This led to loud cheering from her audience that reached a frenzied crescendo when she reminded them of how Narendra Modi in fifteen years had made Gujarat into a development model that the world was impressed by. The mention of Modi’s name was a trigger for slogans demanding that he become prime minister. A demand I had heard repeatedly on my travels through Rajasthani villages but I will tell you about that next week.
From Ajeetgarh we traveled down broken, rural roads towards Neem ka Thana where her next public meeting was scheduled for late afternoon. But, we traveled at the pace of a bullock cart because of the huge crowds that lined the route. They were so fervent and so large that every fifteen minutes the ‘rath’ had to stop for Vasundhara to be able to say a few words. Whenever she stopped she asked the same litany of questions and the crowds shouted back answers. Do you have electricity? No. Drinking Water? No. Are there teachers in the school? No. Doctors in the hospital? No. In the middle of one such question answer session a man shouted that water had now ‘arrived’ and pointed to the skies as the first few drops of rain fell. By the time of her next public meeting it had begun to pour but still people gathered along the side of the streets of squalid, ugly towns and on the edge of drenched fields and everywhere in answer to the litany of questions the answer was always: no.
The last meeting of the day was in Khetri. Darkness had fallen by then and she was greeted by fireworks that lit up the dark sky and momentarily drowned out the excited voices that rose from the vast crowd that had gathered to listen to her. From a stage wet with rain she exhorted them once more to throw out a government that had not been able to provide them with their most basic needs and that was now trying to ‘buy their votes’ by throwing charity at them. In the past two months the government of Ashok Gehlot has spent a fortune on handouts like cheap food grain, housing, clothing, pensions and bicycles for the rural poor. Vasundhara urged her audience to take what was being given to them because it was their money that was being spent on this ‘khairaat’. But, remember not to vote for Congress.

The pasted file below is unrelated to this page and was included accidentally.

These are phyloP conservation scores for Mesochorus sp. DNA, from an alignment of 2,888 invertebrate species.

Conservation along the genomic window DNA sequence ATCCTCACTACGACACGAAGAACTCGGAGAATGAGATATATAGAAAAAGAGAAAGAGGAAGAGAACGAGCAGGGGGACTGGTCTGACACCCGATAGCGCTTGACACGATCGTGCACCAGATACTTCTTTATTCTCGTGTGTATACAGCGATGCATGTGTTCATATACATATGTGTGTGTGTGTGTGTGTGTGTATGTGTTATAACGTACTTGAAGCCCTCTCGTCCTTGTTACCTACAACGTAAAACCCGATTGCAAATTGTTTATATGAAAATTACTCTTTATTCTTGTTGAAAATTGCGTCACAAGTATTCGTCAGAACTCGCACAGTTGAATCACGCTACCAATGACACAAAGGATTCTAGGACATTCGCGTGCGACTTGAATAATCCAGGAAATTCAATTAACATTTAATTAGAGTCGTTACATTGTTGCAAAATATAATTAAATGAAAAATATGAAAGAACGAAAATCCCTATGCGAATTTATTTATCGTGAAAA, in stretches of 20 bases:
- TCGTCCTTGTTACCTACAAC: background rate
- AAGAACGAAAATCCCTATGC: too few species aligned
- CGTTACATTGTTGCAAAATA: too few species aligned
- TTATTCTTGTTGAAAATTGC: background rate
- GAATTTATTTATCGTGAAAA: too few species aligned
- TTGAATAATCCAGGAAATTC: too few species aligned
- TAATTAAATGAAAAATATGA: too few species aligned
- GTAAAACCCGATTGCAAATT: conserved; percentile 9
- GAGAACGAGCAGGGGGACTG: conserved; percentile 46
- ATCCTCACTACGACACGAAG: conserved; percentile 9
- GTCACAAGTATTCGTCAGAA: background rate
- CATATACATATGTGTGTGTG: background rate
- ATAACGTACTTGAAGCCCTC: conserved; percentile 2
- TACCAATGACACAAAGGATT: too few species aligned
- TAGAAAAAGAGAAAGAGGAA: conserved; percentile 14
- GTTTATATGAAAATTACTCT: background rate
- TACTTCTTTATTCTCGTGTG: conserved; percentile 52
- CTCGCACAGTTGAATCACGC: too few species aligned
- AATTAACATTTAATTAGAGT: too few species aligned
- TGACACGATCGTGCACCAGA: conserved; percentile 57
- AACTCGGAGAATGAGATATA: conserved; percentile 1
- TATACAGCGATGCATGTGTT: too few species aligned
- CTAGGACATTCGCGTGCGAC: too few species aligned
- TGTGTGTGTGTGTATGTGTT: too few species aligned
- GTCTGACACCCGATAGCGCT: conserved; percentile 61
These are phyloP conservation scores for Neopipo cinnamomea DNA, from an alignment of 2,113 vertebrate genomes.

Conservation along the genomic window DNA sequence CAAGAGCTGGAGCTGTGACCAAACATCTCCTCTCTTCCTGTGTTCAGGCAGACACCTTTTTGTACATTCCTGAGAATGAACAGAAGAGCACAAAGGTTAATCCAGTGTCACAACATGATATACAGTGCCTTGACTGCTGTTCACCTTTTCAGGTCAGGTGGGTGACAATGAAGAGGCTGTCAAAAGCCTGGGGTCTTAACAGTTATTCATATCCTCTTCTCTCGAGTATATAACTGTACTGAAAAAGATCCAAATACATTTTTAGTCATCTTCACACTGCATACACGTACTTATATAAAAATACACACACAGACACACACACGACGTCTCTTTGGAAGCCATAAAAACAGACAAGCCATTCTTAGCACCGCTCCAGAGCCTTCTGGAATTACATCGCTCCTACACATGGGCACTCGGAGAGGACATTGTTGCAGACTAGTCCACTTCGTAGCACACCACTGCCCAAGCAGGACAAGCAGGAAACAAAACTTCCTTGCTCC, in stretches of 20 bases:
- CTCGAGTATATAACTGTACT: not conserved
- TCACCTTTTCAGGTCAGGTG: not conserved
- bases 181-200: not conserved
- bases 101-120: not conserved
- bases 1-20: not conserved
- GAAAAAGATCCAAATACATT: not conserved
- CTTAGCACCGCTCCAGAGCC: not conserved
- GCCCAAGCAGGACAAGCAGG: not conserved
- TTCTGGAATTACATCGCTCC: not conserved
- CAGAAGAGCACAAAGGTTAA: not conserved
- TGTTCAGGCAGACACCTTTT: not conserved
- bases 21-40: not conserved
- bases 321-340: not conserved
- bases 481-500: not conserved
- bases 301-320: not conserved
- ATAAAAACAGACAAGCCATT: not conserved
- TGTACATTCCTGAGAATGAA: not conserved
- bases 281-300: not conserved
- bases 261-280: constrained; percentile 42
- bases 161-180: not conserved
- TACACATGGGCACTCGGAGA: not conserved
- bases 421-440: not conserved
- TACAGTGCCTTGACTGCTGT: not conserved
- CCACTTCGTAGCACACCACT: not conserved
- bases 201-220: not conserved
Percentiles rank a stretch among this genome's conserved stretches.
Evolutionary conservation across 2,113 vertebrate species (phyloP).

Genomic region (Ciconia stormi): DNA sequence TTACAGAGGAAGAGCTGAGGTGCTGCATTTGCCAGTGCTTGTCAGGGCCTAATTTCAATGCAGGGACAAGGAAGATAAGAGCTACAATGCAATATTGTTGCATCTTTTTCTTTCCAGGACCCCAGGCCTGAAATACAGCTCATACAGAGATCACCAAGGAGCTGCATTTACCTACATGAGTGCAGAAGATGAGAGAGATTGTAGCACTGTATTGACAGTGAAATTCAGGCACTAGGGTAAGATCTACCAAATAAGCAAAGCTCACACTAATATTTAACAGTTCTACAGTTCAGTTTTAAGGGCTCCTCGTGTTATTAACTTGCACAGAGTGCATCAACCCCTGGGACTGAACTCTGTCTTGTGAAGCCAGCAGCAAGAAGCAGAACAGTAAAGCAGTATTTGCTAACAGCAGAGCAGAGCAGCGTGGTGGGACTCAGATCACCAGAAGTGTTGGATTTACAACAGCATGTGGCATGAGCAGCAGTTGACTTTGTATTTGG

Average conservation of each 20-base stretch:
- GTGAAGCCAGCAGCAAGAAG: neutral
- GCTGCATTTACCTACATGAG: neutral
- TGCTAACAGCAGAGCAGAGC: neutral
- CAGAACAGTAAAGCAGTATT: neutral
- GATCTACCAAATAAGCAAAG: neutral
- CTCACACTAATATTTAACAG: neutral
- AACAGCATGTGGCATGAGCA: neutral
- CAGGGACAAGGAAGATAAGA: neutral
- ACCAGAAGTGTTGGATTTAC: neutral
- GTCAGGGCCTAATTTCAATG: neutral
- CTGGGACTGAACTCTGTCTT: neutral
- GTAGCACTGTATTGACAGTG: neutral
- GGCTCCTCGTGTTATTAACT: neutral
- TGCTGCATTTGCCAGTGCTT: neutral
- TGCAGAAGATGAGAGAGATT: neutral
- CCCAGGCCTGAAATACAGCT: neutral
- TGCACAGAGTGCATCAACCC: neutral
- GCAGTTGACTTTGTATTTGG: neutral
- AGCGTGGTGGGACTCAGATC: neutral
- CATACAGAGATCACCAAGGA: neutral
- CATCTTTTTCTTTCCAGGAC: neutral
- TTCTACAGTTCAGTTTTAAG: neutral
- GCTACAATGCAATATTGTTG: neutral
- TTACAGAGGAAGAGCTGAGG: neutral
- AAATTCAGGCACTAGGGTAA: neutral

By the end of this day on Vasundhara’s ‘yatra’ I found myself arriving at two conclusions. One that if this is the level of spontaneous anger in the people then there is little chance of the Congress Party winning Rajasthan in November. And, two that there seems to be a real hunger in the people for a strong lead at the top and this is translating already into a demand for Narendra Modi to become Prime Minister. But, I will tell you more about it in this space next week when I write about my own ‘yatra’ through the villages of Rajasthan.
There are things about India that only become evident when you travel outside the environs of cities like New Delhi and Mumbai. Such very important things that it should be compulsory for our elected representatives to go on regular, monthly travels of the ‘yatra’ kind through their constituencies.